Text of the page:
Earlier last week I had the opportunity to fish for a three-day stint, each day with a different guide and in two cases joined by a special guest.
Sunday I was invited by Wes Smith to fish with Ian Slater, and we left early with high hopes. The weather had turned to our favor, warming after a long cold spell, and Wes and Ian had enjoyed a pair of decent days leading up to this day without a capture but with plenty of shots. We fished hard throughout the day, seeing a fair number of permit but beginning to wrap our minds around the pain that is January permit fishing. I forget every year how annoying they are before things get normal later, and the thick of it was thicker than usual on this day. We had a number of shots that might have worked but didn’t, finally getting one to play ball on a less-than-perfect cast. Yay, fly fishing! Here’s what it looked like:
Monday a friend of mine Gil invited me to fish with him John O’Hearn, which was tons of fun. We had a few permit shots after looking for some baby tarpon in the early light, and two of these were shots I felt would be fantastic based on their quality. Neither worked, and in both cases the fish seemed to ignore everything about what I was doing behind them. The first let me cast in its direction a handful of times, slowly swimming away from me until I gave up on the principle of it all. The second was at a pair that acted strangely, tailing in deeper water with their mouths nowhere near the bottom, and while I thought I felt something on the best of three casts my fly returned lipless back to me.
After a move we had one more shot that I summarily botched on a cast to a fish without realizing there was one nearer to me, and after this I was starting to feel definitively like I was not fishing at my best. We had another opportunity not long thereafter, and on this one I was determined to turn the tables. A long walk later at a small group of tailing permit, I got the fly near enough to one to see a slims smudge bend in behind the fly, and when I left the fly in place a little longer than normal we all got to see the confirmation of a flapping tail a fish-length behind the fly. The fight was uneventful, though it did offer me the chance to explain to Gil my least favorite part of permit fishing: fighting them. When it was over we grabbed the beastie for a glamor shot:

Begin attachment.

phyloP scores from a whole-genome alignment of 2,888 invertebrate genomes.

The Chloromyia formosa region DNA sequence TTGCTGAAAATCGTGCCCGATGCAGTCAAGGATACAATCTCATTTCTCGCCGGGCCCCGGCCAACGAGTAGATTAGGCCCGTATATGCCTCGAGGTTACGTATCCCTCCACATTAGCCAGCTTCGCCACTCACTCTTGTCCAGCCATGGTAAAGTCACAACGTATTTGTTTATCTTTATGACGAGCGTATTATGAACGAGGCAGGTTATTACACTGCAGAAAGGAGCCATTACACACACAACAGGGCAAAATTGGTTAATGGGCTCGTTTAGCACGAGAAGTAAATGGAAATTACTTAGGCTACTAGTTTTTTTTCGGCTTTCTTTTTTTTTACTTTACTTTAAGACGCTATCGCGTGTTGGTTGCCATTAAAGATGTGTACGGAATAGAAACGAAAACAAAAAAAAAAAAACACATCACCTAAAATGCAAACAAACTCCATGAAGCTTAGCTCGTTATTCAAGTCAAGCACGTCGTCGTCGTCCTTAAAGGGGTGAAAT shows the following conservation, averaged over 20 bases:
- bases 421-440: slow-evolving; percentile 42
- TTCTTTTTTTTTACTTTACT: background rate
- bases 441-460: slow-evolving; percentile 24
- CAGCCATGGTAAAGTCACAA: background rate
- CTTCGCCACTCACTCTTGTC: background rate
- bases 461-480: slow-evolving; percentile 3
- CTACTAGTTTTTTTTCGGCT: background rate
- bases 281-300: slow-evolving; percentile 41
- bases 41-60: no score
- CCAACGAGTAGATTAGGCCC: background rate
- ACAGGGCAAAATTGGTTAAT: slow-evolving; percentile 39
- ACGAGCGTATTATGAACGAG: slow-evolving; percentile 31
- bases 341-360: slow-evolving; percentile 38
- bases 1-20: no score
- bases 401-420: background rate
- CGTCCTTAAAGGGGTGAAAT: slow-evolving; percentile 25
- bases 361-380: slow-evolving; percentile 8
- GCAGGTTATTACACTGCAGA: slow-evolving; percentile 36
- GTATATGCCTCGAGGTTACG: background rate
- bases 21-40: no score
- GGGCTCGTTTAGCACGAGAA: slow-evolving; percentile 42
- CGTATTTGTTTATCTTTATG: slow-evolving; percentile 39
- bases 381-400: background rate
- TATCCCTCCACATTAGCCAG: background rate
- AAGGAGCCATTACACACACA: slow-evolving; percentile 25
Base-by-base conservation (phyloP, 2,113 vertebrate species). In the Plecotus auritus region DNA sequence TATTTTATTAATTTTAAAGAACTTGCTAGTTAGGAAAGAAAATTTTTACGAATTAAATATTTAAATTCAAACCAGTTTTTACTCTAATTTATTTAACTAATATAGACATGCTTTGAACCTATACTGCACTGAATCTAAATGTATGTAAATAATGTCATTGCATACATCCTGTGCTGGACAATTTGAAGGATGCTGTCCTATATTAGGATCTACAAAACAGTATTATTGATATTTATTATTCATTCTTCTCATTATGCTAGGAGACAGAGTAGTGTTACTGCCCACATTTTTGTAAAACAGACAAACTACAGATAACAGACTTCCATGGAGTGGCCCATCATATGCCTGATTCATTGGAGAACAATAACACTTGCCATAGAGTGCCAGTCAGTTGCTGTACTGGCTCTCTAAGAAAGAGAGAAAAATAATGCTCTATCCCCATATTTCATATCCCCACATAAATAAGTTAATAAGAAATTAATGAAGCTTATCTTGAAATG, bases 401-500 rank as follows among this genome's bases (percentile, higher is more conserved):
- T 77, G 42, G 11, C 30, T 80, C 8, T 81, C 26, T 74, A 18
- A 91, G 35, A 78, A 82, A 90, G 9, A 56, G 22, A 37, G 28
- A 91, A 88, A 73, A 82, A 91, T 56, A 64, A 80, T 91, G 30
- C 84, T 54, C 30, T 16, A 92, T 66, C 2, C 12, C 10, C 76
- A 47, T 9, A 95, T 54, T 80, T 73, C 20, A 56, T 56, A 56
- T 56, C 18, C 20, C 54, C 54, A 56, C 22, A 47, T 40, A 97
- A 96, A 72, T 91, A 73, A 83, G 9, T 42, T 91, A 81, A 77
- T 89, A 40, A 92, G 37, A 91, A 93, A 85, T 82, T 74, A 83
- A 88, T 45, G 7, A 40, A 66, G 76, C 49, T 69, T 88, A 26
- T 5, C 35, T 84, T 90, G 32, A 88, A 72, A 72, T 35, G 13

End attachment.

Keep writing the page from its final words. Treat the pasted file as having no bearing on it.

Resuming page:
After that we kept on, making our way through the day in hopes of catching another permit, but this wasn’t to be. We had a great time throwing at barracuda while they were around, and had a few more shots at permit that never reached the end game despite our best efforts. I’d like to thank Gil for the generous and fun invite on the day, and I hope we have a chance to spend another day on the water in the future.
The following day I fished with Nick Labadie, and we were treated to some of the most unfair behavior from permit I’ve ever seen. We had no less than 20 shots at fish that snubbed our best efforts, including four that ripped hard after the fly but seemed never to make the final error. After three hours I was pissed off at the fish and myself for not hooking one. The only living thing that I wasn’t upset with was Nick Labadie, who calmly poled us in to shot after shot and never judged the fish or his clearly broken angler–something for which I’m grateful.
After the fishing slowed down we headed in, and while I was happy for the day I was still internally afire with self-and-fish-loathing tendencies.
After these days was the Sugarloaf Showdown, and I’ll upload that report tomorrow and be current, with a pair of days with Nick Labadie afterwards in the chilly weather to tack on for total completion.
More to come,